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When Fanny Effler's daily walk takes her through the neighborhood near her Old West End home, she finds fewer friendly waves and more boarded windows.
"This used to be a beautiful street," she said during a recent stroll down Boston Place, less than a block away from her Collingwood Boulevard residence.
As widespread foreclosures flush homeowners from neighborhoods such as these, central Toledo hosts more addresses flagged for demolition than any other part of the city. Ms. Effler, an attorney and local landlord, is leading a grass-roots effort to help neighbors find ways to preserve the city's homesteads rather than bring them down.
Ms. Effler has become accustomed to jiggling the door knobs of at least a handful of the empty homes she passes daily - a routine she urges others to adopt - as a way to deter potential vandals and troublemakers. Some of the homes she passes already have been picked clean of the copper pipes, crown molding, or woodwork. Others are empty lots, signaling homes lost to arson or demolition.
In the 400 block of Boston Place, Ms. Effler peers into the bay window of a vacant home from a front porch littered with bags of garbage and a child's broken rocking horse.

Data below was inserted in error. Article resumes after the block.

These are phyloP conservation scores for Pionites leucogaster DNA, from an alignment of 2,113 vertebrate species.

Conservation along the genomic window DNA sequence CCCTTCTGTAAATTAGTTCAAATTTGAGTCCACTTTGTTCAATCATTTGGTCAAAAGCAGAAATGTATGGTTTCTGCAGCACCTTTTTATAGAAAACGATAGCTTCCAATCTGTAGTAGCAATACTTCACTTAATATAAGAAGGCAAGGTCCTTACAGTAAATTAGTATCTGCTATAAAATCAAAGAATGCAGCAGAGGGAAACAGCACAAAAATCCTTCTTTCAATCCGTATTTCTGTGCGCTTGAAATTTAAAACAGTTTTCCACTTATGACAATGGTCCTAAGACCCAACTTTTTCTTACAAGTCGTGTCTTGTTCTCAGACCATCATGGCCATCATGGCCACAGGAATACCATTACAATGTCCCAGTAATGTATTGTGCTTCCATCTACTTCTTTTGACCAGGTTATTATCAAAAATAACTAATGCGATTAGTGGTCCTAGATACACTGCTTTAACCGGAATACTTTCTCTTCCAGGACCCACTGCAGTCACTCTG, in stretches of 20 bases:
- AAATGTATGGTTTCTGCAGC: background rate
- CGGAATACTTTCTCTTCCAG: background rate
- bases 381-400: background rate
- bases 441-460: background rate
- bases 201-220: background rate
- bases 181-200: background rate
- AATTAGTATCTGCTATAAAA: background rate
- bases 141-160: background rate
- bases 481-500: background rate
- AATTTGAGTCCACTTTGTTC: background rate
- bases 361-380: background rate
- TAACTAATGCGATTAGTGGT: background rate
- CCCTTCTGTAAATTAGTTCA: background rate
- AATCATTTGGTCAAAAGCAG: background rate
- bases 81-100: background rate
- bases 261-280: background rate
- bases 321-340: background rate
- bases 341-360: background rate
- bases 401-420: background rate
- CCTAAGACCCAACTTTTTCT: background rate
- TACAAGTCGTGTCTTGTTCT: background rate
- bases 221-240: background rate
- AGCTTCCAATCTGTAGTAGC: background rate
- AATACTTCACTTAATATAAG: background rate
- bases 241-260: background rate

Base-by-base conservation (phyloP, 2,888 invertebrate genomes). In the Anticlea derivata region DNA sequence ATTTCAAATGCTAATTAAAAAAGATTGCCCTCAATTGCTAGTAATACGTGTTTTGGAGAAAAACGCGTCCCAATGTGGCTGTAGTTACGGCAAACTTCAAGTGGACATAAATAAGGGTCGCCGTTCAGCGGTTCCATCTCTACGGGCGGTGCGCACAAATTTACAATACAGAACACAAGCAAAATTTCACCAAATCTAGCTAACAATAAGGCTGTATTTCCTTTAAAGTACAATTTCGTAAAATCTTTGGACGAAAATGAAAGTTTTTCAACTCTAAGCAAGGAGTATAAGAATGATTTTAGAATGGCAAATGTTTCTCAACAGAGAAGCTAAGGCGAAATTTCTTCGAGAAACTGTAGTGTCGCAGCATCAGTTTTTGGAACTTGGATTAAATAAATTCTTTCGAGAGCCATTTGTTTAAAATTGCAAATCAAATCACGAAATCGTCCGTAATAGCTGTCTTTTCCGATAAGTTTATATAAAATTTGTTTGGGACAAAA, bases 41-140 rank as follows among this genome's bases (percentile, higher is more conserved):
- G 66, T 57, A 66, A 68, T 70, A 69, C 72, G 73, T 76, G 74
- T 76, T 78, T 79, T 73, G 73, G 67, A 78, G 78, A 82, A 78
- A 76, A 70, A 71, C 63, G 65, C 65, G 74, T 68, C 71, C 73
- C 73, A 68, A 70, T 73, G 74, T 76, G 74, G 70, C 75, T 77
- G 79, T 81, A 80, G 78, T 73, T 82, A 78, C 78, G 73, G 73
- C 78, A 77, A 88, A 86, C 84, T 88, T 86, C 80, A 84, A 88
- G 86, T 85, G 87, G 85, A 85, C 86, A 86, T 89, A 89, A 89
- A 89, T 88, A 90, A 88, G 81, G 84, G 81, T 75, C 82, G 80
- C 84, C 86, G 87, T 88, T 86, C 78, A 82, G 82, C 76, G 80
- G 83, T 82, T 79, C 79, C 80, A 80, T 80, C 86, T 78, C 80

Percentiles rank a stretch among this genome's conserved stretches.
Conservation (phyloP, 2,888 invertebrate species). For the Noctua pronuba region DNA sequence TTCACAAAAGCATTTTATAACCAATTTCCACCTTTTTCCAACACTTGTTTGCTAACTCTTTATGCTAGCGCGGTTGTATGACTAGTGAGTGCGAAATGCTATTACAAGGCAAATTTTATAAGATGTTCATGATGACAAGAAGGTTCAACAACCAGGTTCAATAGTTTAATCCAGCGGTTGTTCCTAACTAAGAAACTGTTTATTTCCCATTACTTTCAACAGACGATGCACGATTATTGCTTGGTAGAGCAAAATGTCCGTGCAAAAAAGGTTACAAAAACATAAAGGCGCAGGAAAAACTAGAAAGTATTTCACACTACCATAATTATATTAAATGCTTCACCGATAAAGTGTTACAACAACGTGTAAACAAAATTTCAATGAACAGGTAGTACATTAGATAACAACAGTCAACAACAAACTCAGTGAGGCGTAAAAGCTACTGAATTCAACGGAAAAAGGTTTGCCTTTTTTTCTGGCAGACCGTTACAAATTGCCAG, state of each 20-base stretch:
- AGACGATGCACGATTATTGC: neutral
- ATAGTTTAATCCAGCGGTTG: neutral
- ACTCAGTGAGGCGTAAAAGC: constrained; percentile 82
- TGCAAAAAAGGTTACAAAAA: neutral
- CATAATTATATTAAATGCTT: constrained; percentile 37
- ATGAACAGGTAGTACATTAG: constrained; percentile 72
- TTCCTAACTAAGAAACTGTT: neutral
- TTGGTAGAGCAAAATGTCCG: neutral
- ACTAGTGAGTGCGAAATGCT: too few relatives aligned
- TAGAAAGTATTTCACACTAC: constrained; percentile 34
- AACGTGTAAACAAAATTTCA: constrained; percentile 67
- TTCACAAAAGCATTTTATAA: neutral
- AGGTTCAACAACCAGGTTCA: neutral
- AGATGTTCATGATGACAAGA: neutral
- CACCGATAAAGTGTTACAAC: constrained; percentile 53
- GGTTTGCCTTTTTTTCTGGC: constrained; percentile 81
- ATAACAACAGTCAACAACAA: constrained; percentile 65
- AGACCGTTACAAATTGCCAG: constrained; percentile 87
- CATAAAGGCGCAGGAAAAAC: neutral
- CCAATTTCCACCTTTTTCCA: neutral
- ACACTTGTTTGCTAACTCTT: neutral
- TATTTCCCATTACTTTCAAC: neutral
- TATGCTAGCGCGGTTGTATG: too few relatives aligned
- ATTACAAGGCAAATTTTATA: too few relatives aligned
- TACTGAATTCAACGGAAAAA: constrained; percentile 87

She pushes on the front entrance, which the city has secured by drilling a screw into the door, before retreating to the backyard to check the side and rear doors. She takes a look at the unattached garage, its roof split down the middle by a fallen branch, and shakes her head.
The family that once lived in the wood-sided American Foursquare-style home built in 1904 - and later rented out another place across the street - lost both properties to foreclosure and left the area last year. Last winter's conditions likely caused the hardwood floors in both properties to buckle, Ms. Effler said, as the water pipes under the floors froze and burst in the unheated homes.
Ms. Effler wants to prevent that from happening again and said she knows others would be willing to voluntarily drain the pipes of vacant homes to prepare the properties for winter cold.
"Let's get the city and county to work with us, to educate us how to take care of our own neighborhoods," Ms. Effler said.
The city of Toledo can do little to prevent such interior damage to vacant homes, said Lori Rutkowski, supervisor of code enforcement in the city's Department of Neighborhoods. City inspections of vacant or nuisance homes are limited to their curb-side appearances only, Ms. Rutkowski emphasized.
"What we tell people is, 'The city does not own the property. We cannot give you permission to go into someone's property,'•" Ms. Rutkowski said.
"We're concerned about the exterior. Seldom do we get inside."
The city's limited budget allowed 201 homes to be razed this year. In previous years, the city funded 300 demolitions.
The city also has 423 vacant homes flagged for demolition - which includes more than 200 addresses in central Toledo.
The Old West End is roughly bordered by Collingwood Boulevard on the east, Detroit Avenue on the west, I-75 and Monroe Street on the south, and Central Avenue on the north. It is recognized by the Department of Neighborhoods as one of three historic districts in the city.